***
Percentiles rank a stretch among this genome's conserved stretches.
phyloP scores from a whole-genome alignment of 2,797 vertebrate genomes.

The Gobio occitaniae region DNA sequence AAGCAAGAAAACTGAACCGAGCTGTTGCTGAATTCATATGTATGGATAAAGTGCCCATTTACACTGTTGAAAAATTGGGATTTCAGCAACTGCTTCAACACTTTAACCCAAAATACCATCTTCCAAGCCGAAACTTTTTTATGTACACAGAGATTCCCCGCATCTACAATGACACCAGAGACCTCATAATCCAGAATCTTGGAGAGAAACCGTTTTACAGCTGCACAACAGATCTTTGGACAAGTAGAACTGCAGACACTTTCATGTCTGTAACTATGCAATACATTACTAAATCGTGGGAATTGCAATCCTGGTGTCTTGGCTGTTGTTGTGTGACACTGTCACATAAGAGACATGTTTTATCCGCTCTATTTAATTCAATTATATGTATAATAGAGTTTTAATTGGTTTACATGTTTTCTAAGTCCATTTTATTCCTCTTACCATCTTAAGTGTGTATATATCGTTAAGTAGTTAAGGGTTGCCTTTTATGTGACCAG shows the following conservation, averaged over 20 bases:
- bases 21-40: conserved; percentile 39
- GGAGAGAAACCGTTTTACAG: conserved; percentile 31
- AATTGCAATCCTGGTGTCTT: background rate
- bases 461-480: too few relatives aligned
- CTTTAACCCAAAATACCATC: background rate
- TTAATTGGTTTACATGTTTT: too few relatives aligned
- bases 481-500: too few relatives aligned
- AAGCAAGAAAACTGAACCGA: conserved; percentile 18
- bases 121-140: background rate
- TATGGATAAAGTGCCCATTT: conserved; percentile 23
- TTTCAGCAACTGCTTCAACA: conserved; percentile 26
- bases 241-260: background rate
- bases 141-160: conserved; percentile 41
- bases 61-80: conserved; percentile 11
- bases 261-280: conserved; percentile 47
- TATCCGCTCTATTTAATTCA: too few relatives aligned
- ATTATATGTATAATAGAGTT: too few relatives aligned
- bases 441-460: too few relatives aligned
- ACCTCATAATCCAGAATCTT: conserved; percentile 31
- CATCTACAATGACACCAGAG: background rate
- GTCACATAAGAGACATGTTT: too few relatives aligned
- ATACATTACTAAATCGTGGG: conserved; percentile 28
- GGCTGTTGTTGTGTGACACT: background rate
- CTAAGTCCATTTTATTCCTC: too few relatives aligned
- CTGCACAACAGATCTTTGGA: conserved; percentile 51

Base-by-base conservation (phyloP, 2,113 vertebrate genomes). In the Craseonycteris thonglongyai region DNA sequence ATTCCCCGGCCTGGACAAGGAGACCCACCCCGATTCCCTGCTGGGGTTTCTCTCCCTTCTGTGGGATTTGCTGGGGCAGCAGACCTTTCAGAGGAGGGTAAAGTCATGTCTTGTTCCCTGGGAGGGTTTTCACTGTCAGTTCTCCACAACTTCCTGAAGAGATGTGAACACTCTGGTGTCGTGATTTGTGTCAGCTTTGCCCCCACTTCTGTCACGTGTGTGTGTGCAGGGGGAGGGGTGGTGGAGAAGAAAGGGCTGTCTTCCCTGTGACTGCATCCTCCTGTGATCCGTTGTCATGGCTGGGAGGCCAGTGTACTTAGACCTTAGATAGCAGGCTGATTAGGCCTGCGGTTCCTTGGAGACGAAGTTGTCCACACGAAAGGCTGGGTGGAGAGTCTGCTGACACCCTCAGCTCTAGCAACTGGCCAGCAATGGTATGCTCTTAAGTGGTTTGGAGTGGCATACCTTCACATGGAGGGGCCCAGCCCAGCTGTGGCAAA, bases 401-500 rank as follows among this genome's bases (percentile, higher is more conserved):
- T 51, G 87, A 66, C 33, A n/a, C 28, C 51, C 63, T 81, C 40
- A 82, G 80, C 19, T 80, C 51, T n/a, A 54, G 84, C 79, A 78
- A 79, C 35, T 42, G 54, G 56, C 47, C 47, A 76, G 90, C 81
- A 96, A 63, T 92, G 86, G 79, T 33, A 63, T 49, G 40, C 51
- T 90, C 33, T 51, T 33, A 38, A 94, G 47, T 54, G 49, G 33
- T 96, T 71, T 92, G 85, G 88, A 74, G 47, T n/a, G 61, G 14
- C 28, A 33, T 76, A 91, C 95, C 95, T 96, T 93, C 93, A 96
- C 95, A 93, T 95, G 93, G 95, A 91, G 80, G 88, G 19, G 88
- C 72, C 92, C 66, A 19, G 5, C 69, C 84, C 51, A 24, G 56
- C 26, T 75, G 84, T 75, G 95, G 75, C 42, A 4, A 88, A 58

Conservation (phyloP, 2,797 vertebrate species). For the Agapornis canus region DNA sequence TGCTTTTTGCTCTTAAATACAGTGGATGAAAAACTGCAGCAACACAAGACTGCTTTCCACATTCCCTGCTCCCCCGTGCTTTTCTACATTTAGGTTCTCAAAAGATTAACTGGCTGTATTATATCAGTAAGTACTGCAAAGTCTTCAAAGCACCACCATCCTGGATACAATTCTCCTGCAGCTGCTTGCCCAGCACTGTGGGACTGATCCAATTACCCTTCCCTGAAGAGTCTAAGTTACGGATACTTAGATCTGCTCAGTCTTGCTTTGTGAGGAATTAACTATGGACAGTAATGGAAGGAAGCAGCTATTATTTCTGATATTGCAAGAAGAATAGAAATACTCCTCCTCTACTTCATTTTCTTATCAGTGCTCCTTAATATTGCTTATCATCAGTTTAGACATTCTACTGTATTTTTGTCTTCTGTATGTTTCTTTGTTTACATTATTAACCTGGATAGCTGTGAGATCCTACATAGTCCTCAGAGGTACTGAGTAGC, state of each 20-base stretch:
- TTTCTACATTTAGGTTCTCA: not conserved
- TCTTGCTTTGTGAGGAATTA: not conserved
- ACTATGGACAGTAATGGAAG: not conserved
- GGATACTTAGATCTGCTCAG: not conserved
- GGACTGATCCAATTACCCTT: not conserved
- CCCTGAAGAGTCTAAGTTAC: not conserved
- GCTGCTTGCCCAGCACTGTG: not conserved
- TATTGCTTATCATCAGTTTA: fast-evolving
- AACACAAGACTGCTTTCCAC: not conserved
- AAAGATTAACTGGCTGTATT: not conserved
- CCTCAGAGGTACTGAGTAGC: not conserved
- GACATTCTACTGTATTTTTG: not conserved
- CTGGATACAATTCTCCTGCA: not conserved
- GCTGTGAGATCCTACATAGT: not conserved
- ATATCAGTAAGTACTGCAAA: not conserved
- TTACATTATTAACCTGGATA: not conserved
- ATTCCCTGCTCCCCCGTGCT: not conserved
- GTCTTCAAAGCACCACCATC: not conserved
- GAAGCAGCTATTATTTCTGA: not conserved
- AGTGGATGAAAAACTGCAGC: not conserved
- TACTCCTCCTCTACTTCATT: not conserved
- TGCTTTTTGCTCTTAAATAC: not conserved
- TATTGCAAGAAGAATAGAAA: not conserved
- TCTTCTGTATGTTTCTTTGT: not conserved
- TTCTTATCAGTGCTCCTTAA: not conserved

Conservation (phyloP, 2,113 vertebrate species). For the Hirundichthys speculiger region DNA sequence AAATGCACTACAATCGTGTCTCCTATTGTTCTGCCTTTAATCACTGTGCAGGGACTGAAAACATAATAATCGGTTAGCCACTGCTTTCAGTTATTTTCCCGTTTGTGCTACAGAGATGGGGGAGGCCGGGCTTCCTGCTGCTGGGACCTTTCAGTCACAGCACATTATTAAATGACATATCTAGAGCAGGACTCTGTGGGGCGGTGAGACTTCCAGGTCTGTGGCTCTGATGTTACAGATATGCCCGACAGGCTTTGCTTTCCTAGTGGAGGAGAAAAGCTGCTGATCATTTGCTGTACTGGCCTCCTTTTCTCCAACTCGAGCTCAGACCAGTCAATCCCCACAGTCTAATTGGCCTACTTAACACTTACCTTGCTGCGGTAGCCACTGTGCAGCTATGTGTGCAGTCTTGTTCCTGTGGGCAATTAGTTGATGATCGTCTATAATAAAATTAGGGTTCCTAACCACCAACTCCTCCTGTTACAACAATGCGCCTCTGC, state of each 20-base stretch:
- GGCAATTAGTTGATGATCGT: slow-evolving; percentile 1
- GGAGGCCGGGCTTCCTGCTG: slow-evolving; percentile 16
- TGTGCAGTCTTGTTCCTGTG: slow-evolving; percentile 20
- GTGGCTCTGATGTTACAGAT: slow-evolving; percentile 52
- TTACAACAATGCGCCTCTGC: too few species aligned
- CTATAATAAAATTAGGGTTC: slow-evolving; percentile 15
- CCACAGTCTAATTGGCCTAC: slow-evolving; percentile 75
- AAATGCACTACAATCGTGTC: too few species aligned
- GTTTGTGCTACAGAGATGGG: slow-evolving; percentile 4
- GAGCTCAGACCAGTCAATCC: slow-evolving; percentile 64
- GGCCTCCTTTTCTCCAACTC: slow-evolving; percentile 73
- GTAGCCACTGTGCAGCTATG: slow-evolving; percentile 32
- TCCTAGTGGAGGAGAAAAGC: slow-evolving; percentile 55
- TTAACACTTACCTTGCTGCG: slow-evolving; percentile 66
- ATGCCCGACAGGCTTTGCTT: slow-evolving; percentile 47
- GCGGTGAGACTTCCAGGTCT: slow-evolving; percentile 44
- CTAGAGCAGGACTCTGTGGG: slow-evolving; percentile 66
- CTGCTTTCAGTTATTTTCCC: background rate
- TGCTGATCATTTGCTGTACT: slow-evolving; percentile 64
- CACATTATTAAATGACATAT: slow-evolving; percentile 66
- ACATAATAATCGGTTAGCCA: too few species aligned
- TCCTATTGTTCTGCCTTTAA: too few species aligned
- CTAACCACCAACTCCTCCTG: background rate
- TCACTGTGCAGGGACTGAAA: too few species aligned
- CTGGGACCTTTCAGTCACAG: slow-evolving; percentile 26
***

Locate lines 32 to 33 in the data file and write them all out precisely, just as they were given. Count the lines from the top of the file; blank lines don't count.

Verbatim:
- A 79, C 35, T 42, G 54, G 56, C 47, C 47, A 76, G 90, C 81
- A 96, A 63, T 92, G 86, G 79, T 33, A 63, T 49, G 40, C 51